After a rough week of paper grading, family visits and writing capsule reviews for Foreign Affairs, I’m getting back to an ambitious blogging schedule. I’m working on a post about war with Iran that should be up by morning, planning a look at the state of the climate change movement following Al Gore’s typically unreflective and hectoring op-ed in last Sunday’s New York Times, and drafting a response to some readers who really, really didn’t like my thoughts on the inconvenient truth that it is and always has been overwhelmingly gentile public opinion rather than insidious Jewish pressure that drives American policy toward the Jewish state. There are a few more posts up my sleeve (if that is the right way to put it) about subjects ranging from the virtues of The Communist Manifesto to the theological blind spot that affects both liberal and evangelical Protestant thought in the United States.Thanks to everyone who is taking the time to follow these posts. The blog is still less than six months old and I’m still feeling my way into the form, but it’s been a terrific experience to do this in such interesting company.And for those of you who are dying for something to read in the meantime, here are a few suggestions:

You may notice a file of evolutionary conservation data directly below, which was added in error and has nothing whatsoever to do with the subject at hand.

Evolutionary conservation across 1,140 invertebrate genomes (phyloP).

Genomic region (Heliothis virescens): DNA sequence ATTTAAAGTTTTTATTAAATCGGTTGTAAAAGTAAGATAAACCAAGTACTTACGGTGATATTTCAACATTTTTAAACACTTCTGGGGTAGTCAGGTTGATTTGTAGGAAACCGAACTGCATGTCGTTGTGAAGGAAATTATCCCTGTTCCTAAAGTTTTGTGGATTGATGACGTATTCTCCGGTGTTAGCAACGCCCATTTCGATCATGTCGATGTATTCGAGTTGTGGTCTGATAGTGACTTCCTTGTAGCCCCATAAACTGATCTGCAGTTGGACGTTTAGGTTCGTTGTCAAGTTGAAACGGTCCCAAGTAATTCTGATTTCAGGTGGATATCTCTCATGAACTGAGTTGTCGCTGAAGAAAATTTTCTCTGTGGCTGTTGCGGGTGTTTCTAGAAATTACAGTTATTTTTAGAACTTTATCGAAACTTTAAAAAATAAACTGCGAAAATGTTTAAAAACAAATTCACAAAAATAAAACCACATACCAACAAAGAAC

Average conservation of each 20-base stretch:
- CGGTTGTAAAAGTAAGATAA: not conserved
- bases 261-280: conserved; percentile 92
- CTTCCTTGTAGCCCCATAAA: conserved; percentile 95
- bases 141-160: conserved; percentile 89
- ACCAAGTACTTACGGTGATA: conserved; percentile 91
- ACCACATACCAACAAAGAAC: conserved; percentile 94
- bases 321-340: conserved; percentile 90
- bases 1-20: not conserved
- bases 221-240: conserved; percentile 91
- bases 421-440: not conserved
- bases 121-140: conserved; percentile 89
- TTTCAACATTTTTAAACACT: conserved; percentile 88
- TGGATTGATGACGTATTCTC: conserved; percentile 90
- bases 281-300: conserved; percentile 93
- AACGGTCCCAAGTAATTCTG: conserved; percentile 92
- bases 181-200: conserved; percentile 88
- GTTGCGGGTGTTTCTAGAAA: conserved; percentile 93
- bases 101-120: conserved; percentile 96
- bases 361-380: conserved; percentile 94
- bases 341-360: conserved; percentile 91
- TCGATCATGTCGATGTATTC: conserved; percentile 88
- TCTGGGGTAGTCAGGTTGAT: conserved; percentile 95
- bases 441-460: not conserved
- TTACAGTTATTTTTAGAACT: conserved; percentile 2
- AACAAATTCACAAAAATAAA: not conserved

- Kenneth Roth of Human Rights Watch has a piece in the new Foreign Affairs asking whether President Obama really cares about human rights. A Wilsonian attacking Obama for Jeffersonian caution and pragmatism? Somebody should write about this: oh, somebody already has.
- Josiah Strong’s Our Country, one of the big missionary and publishing hits from the late nineteenth century, is now available from Google books. I teach this book in my religion and foreign policy class at Yale; it never fails to blow the students’ minds — and mine.
- Another book we’ve been reading at Yale is Nathan Hatch’s The Democratization of American Christianity. This is a modern classic and it will change the way you think about American politics. (At least, it did that for me!)
- Finally, my capsule reviews are up in the new March/April Foreign Affairs. It was an unusually rich haul of books for this issue; Gordon S. Wood’s Empire of Liberty: A History of the Early Republic, 1789-1815 is going to be a classic.